Cedar Hills residents start neighborhood watch program to combat crime
by Laura Haley
contributing writer
Oct 04, 2012 | 1410 views | 0 0 comments | 7 7 recommendations | email to a friend | print
Grand County Sheriff Steve White speaks with members of the Cedar Hills neighborhood about their new neighborhood watch program. Signs will be posted in the neighborhood, located off Murphy Lane south of Moab, and volunteers from the area will patrol and keep an eye out for suspicious vehicles and individuals in an effort to curb home break-ins and thefts. Photo by Laura Haley
Grand County Sheriff Steve White speaks with members of the Cedar Hills neighborhood about their new neighborhood watch program. Signs will be posted in the neighborhood, located off Murphy Lane south of Moab, and volunteers from the area will patrol and keep an eye out for suspicious vehicles and individuals in an effort to curb home break-ins and thefts. Photo by Laura Haley
slideshow
After a series of break-ins in her neighborhood over the last year, Barbara Holcomb decided to find out how the residents of the Cedar Hills neighborhood could better protect themselves. With the help of other interested residents and Grand County Sheriff Steve White, Holcomb organized a neighborhood watch program in the area.

Signs identifying the area as under the protection of a newly formed neighborhood watch program will soon be posted along the streets and roads around Cedar Hills, just off Murphy Lane south of Moab.

The watch group’s first meeting in mid-September had a sort of community picnic atmosphere, with residents wearing nametags, munching on snacks and introducing themselves to neighbors they might not know otherwise.

And while the gathering may have initially appeared informal, Sheriff White said that the socializing was one of the best things the group could do to help each other.

“The best thing is communication,” White said. “The main thing is to get to know each other. Get a feel for who is supposed to be there and who isn’t.”

White introduced the group to a series of tools available on the Grand County Sheriff’s website, including the Uniform Crime Report for Utah, which shows all the crimes that have been committed within certain areas, the Utah Sex Offender Registry, and the vacation house check form.

All of the break-ins in the neighborhood occurred at houses that were empty while the owners were out of town, White said. He explained that the vacation house check form notifies the sheriff’s department to keep an extra eye on the home because it will be vacant.

Quent Baker is one of the residents who helped Holcomb organize the program.

“This is a grassroots program,” Baker said. “We want this to be our program.”

Baker explained that he regularly keeps an eye on suspicious vehicles when he sees them in the neighborhood.

Baker spearheaded the idea of putting the “Neighborhood Watch” signs up in the area.

“The signs let people know that we care about one another, and we look out for one another,” he said.

Holcomb said that even though the signs will only be put up in the Cedar Hills area, local residents throughout the county should keep an eye out for suspicious activity in their neighborhoods.

“This pertains to our whole community, not just here,” she said.

As part of the program, neighbors will keep an eye out for people and vehicles in the neighborhood that they don’t recognize. They will also let others know when they will be out of town, and will call the sheriff’s office if they notice any suspicious activity.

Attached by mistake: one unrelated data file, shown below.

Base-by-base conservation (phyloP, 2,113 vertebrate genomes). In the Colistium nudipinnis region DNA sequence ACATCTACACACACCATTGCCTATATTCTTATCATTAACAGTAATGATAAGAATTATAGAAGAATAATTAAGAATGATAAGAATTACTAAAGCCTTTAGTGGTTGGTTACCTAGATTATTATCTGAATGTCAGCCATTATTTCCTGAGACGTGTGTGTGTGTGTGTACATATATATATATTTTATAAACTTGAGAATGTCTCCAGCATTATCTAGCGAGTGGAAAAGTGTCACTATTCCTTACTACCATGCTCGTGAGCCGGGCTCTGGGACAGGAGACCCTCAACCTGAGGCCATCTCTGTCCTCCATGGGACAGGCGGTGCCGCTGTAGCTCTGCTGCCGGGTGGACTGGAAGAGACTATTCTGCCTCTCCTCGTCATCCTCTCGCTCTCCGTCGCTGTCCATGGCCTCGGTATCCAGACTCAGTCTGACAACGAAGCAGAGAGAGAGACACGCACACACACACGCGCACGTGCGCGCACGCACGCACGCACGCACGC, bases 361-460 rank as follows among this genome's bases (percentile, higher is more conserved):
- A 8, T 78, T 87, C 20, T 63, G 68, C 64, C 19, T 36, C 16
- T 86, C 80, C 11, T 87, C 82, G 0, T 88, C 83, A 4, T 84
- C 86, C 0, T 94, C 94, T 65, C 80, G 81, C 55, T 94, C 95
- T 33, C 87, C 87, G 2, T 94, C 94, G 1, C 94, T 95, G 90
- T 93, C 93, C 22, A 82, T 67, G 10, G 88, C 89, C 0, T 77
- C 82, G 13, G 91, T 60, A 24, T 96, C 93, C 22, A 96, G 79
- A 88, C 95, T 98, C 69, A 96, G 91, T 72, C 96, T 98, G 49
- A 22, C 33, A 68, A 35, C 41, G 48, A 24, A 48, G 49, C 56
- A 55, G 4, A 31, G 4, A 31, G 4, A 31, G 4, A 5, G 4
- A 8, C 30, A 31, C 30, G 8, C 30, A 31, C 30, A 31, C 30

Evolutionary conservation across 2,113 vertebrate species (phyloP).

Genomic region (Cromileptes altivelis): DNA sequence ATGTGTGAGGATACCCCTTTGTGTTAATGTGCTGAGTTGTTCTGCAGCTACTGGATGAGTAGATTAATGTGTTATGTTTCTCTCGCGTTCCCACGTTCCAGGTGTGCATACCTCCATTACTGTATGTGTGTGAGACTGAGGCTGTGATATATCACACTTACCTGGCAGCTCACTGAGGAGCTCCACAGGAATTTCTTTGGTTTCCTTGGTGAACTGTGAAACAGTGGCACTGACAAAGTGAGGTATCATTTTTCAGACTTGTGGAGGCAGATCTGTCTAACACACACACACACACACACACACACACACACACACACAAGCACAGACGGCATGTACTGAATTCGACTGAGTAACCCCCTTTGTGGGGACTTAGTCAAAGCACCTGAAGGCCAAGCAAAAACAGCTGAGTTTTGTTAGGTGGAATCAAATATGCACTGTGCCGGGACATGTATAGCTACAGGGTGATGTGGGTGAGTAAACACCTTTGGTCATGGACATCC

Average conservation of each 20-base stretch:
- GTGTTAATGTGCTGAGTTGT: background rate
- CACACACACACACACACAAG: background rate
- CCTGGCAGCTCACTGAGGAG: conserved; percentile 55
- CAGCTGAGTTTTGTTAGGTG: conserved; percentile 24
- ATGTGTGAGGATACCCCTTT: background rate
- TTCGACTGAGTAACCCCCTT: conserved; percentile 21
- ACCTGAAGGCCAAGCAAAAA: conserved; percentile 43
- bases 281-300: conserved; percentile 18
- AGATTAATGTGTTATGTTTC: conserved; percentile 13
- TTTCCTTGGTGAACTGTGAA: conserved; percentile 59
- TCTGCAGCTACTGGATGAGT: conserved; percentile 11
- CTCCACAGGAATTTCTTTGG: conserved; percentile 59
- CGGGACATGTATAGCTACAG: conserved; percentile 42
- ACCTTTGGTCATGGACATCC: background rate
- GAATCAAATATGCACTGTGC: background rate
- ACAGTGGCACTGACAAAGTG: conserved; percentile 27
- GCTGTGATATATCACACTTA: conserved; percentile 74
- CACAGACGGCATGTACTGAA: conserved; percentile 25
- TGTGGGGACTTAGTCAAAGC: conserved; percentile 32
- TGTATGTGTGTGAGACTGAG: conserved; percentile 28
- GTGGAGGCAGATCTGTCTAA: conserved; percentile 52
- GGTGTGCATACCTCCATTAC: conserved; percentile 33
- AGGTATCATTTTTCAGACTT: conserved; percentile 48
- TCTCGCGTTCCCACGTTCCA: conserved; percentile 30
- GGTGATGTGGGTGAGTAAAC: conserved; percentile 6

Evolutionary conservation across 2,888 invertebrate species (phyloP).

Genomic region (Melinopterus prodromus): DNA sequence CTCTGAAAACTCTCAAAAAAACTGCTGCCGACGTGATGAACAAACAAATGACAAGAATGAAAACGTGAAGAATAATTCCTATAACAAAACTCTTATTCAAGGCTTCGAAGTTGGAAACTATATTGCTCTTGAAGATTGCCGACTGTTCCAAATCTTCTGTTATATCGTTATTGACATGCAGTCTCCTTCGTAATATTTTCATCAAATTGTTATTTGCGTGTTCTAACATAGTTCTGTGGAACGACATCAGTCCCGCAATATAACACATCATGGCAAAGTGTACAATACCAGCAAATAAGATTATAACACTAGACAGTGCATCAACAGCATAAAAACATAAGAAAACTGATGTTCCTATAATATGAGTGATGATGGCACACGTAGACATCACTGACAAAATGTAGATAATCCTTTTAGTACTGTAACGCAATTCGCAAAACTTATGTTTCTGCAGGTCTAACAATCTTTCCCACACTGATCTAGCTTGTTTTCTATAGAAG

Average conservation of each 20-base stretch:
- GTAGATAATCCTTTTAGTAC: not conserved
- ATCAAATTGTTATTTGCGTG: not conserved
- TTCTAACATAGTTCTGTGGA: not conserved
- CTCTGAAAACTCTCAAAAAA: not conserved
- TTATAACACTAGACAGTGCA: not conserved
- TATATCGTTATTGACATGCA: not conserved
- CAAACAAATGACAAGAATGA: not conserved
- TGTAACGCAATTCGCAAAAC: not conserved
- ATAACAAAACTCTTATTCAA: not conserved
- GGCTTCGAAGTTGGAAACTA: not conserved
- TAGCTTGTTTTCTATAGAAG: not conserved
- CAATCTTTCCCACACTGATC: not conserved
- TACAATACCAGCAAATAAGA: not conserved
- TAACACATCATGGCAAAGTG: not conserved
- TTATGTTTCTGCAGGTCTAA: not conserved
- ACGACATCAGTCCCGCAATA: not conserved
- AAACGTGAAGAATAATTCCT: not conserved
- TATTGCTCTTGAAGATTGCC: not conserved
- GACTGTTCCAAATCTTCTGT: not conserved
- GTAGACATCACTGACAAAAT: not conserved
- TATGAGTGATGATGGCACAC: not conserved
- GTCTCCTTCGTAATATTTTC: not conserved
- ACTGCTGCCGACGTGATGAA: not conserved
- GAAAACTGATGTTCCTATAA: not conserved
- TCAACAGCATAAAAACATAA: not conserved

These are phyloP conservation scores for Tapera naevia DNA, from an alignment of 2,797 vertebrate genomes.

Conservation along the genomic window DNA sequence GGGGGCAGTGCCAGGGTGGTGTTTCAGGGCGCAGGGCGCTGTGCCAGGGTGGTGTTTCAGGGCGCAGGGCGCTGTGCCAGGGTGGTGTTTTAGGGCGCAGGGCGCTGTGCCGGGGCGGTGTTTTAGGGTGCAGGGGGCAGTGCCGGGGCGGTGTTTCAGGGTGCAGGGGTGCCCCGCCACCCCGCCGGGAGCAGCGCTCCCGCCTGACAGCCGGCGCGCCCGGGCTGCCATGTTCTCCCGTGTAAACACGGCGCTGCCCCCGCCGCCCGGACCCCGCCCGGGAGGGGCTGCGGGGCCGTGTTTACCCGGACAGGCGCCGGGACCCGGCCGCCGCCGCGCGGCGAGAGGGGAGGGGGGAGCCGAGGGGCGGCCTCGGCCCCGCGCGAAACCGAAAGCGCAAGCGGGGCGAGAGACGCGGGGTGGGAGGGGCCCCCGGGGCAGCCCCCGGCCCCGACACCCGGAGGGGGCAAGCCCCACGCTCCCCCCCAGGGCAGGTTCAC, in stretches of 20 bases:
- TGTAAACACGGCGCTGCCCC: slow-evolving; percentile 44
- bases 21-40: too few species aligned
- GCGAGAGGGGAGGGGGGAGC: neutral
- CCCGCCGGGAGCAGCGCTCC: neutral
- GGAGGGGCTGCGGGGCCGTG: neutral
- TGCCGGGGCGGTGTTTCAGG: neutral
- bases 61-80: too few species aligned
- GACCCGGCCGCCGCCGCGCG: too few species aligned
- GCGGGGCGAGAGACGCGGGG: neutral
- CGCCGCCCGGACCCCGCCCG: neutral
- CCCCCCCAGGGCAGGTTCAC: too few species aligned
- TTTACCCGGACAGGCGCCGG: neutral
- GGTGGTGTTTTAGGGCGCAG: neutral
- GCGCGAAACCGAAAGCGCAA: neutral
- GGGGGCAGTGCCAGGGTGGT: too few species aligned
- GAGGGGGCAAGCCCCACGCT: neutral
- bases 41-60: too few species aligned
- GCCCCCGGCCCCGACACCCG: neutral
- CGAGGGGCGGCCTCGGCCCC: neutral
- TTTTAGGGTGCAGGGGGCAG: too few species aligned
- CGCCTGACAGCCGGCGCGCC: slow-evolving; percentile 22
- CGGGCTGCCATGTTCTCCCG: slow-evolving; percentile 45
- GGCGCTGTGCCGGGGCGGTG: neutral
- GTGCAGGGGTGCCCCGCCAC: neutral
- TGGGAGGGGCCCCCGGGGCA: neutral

“When in doubt, give us a shout,” White said.

He said that all too often people see something they think is suspicious but they’re afraid to call because it might be nothing.

“I would rather you call us,” White said.

White said that while he’s not sure whether there are any existing neighborhood watch programs within the city limits, the Cedar Hills neighborhood watch is the first in the county, at least in the two years since he became sheriff.

“The great thing about this program is that [the residents] are going to be our eyes and ears,” he said.

For more information about starting a neighborhood watch program, contact the Grand County Sheriff’s Department at 435-259-8115.

Copyright 2013 The Times-Independent. All rights reserved. This material may not be published, broadcast, rewritten or redistributed.

report abuse...

Express yourself:

We're glad to give readers a forum to express their points of view on issues important to this community. That forum is the “Letters to the Editor.” Letters to the editor may be submitted directly to The Times-Independent through this link and will be published in the print edition of the newspaper. All letters must be the original work of the letter writer – form letters will not be accepted. All letters must include the actual first and last name of the letter writer, the writer’s address, city and state and telephone number. Anonymous letters will not be accepted.

Letters may not exceed 400 words in length, must be regarding issues of general interest to the community, and may not include personal attacks, offensive language, ethnic or racial slurs, or attacks on personal or religious beliefs. Letters should focus on a single issue. Letters that proselytize or focus on theological debates will not be published. During political campaigns, The Times-Independent will not publish letters supporting or opposing any local candidate. Thank you letters are generally not accepted for publication unless the letter has a public purpose. Thank you letters dealing with private matters that compliment or complain about a business or individual will not be published. Nor will letters listing the names of individuals and/or businesses that supported a cause or event. Thank you letters about good Samaritan acts will be considered at the discretion of the newspaper.